Buckhead has no shortage of advocates, but sometimes the number of voices promoting the community can be overwhelming, local leaders say.
The work of these organizations often intermingles, but keeping up with what’s going on involves attending numerous meetings and “inside baseball” knowledge.
The leaders of these various groups said the idea of consolidating some or all of these groups has crossed their minds.
But so far the idea has been a non-starter.
In an attempt to address some of the confusion, on July 27 the Buckhead Community Improvement District, Livable Buckhead and the Buckhead Area Transportation Management Association invited residents to the Buckhead Theater to learn about ongoing projects.
Representatives of the two groups, Buckhead CID Executive Director Jim Durrett and Livable Buckhead and BATMA Executive Director Denise Starling, spent a portion of the meeting explaining what each organization does.
Starling said she and Durrett realized they needed to give people a clearer picture of who is doing what for the community.
“We find that when we’re out people don’t know all the things we’re doing,” Starling said.
Livable Buckhead focuses on environment and quality of life. BATMA operates the buc shuttle and focuses on transportation issues. The Buckhead CID levies fees and taxes to pay for infrastructure improvement projects. Then there’s the Buckhead Coalition, a nonprofit civic association headed up by former Atlanta Mayor Sam Massell.
And there’s also the Buckhead Alliance, where Durrett serves as executive director, headed up by Robin Loudermilk. The Alliance is another advocacy organization for Buckhead that has moved beyond its mission of cleaning up crime in the East Village area.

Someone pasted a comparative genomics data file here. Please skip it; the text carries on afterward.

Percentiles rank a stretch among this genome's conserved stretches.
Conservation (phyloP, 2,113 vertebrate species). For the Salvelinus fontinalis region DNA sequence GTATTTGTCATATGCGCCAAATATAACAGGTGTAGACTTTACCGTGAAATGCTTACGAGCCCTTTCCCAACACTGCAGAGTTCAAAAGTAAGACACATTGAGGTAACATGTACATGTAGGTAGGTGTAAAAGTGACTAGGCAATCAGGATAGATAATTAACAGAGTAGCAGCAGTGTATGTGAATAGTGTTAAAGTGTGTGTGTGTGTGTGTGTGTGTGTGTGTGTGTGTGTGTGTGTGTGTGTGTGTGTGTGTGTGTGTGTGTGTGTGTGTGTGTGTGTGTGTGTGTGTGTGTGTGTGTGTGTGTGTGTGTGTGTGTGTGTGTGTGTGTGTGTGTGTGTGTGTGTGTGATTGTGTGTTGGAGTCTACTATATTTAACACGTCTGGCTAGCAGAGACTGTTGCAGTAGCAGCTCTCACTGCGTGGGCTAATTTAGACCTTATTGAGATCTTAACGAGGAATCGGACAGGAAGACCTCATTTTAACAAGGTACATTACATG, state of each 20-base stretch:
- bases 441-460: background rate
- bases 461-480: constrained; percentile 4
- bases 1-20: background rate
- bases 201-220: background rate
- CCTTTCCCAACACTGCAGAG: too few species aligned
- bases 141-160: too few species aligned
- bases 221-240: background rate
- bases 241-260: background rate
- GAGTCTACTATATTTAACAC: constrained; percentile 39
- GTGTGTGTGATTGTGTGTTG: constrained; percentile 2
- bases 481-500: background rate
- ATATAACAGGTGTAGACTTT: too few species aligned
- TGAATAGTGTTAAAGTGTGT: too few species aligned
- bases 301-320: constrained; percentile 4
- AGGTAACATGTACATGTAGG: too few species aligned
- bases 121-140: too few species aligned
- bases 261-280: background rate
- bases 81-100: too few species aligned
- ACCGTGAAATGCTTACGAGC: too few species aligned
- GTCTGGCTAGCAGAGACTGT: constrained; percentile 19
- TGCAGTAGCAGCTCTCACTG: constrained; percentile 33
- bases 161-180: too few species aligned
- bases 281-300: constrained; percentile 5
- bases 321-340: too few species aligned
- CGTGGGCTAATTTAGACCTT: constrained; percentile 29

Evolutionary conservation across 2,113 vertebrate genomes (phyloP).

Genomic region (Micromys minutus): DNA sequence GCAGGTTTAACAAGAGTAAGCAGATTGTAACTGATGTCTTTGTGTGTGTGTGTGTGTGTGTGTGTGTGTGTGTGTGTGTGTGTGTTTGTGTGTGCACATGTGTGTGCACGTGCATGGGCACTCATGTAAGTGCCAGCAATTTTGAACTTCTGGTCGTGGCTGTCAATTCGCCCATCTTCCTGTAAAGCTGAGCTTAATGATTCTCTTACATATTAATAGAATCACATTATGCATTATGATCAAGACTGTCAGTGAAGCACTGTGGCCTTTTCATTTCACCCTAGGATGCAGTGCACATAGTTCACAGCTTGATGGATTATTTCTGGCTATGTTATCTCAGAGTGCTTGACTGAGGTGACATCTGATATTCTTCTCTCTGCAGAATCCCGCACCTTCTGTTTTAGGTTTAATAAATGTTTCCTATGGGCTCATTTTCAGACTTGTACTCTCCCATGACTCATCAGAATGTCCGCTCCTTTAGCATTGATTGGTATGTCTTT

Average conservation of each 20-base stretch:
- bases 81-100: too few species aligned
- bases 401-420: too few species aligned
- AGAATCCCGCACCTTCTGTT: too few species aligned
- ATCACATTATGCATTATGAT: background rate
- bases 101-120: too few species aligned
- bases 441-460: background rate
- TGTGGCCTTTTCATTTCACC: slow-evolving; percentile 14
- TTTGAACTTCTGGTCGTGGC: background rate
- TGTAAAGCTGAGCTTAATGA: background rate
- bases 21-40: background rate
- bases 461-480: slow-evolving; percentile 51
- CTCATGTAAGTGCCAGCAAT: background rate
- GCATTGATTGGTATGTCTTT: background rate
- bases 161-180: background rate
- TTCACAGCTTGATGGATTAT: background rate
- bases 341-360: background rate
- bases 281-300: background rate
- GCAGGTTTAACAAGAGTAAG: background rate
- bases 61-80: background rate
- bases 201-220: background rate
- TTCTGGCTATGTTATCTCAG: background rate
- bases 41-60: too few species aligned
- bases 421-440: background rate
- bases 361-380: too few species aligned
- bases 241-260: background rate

Oh, and there’s the Buckhead Business Association, where Jenn Thomas serves as executive director and Catherine Cattles serves as president. That group holds a weekly networking meeting for the business community.
Compare this with the Midtown Alliance, where many of the same functions performed by these different Buckhead groups exist under one roof.
Starling said in Buckhead’s case the multi-pronged approach to community-building makes it harder to communicate and coordinate. But, she said, “It works for us.”
“We’ve talked for years about whether we could roll our organizations up into one,” Starling said. “It’s not going to happen right now.”
Durrett called it a “fractured civic infrastructure.” He said one day combining some or all of the groups will be discussed, but not in the near future. “The time’s not right,” he said.
“We want to be thoughtful about it,” Durrett said. “We will get to a point where it makes sense.”
Massell said he doesn’t see any need for the groups to become one entity. He said the community benefits from having multiple leaders.
“Every now and then, I hear somebody saying we need one voice,” Massell said. “I don’t know of anybody in Buckhead who wants to be spoken for by just one organization.”
Cattles of BBA said the current system works.
“We are very pleased with the independent system of community-based organizations within the Buckhead community,” Cattles said. “These organizations have a longstanding tradition of working together, and the leaders within each of these organizations promote communication across organizational boundaries.”